No. 106, Nov. 14, 2019
Hello Revelator readers,
When it comes to solving the problems of wildlife trade, there are few easy answers. I recently sat down with Eli Weiss of the "Our Wild World" podcast to discuss some difficult questions, including farmed rhinos, the fate of the nearly extinct vaquita, and potential new international roles for controlling wildlife trafficking. Listen to the podcast.
Here's another tough one: Can our clothes be sustainable? A new book called Fibershed weaves together a plan to help enable "farm-to-closet" clothing — and reveals the challenges of sourcing fashion locally. We have a review.
What's the future of the Colorado River? Millions of people depend on the river, but a century of mismanagement threatens water supplies for the entire Southwest. Eric Kuhn and John Fleck, authors of the new book Science Be Dammed, talk about what we need to do to avoid a parched future.
Subscriber bonus: The Wild 5
Let's go a little deeper. Here are five additional stories we're watching this week.
1. A draft proposal from the Environmental Protection Agency would limit the scientific and medical research used to determine public health regulations and could retroactively weaken existing health protections.
2. A two-year investigation by the Associated Press calls attention to more than 1,600 dams in the United States that pose health and safety risks.
3. Scientists have warned about a climate chain reaction that threatens the biological health of the northern Pacific Ocean — with far-reaching consequences.
4. Californians may get to vote next year on a ballot initiative that would dramatically curb plastic waste and hold plastic manufacturers responsible for their products.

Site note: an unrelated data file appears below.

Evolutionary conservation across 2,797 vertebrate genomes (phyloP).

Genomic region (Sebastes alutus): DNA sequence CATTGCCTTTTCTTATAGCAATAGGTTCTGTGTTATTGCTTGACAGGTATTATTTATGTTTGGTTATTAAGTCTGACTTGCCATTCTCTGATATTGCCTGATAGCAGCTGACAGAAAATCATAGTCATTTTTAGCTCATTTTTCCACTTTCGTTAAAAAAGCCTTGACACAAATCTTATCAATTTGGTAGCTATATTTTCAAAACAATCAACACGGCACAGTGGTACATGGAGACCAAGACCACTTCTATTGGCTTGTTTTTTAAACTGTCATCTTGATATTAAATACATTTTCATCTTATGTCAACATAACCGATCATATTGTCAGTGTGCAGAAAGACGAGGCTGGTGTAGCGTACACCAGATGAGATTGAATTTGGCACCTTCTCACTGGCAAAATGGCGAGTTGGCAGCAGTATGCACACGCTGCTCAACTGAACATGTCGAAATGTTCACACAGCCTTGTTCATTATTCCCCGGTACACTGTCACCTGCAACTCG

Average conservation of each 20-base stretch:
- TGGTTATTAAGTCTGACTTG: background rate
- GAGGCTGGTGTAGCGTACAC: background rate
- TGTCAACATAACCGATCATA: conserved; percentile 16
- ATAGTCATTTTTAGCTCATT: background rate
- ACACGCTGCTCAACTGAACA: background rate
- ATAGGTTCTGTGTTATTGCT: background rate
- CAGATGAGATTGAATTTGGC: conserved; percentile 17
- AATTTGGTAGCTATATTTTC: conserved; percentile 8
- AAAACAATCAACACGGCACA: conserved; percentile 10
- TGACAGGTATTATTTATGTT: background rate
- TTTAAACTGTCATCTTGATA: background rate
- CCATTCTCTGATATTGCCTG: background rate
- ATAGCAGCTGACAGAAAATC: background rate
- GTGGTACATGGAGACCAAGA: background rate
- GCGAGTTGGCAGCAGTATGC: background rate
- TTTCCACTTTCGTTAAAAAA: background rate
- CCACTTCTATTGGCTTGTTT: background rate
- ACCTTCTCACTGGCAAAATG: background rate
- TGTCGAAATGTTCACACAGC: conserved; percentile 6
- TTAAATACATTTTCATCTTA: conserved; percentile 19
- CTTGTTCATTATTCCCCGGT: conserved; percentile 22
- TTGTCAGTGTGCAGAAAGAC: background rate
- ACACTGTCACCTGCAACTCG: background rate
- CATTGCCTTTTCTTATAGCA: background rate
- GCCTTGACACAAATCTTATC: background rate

5. Passenger pigeon pie has been off the menu for more than a century, but what else have we lost? Here's a look at the animals and plants that humans have eaten to extinction.
In case you missed it:
Scientists discover thousands of new species every year, many of which face the threat of extinction. Saving them often starts with giving them a name.
What should we cover next?
Our stories rely on insight from experts and readers around the world, so we always welcome your ideas and inside scoops. We're also always open to expert commentary and op-eds from people working in conservation. Got something to say? Drop us a line anytime.
Get ready for more tough topics. We're putting the finishing touches on a wide array of articles and essays addressing controversial issues, from trophy hunting to the trouble with biofuels.
Look for our latest links in next week's newsletter — or follow us on Twitter and Facebook for the headlines as they go live. We share other news there, too, so please join us and keep the discussion going.
As always, thank you for reading.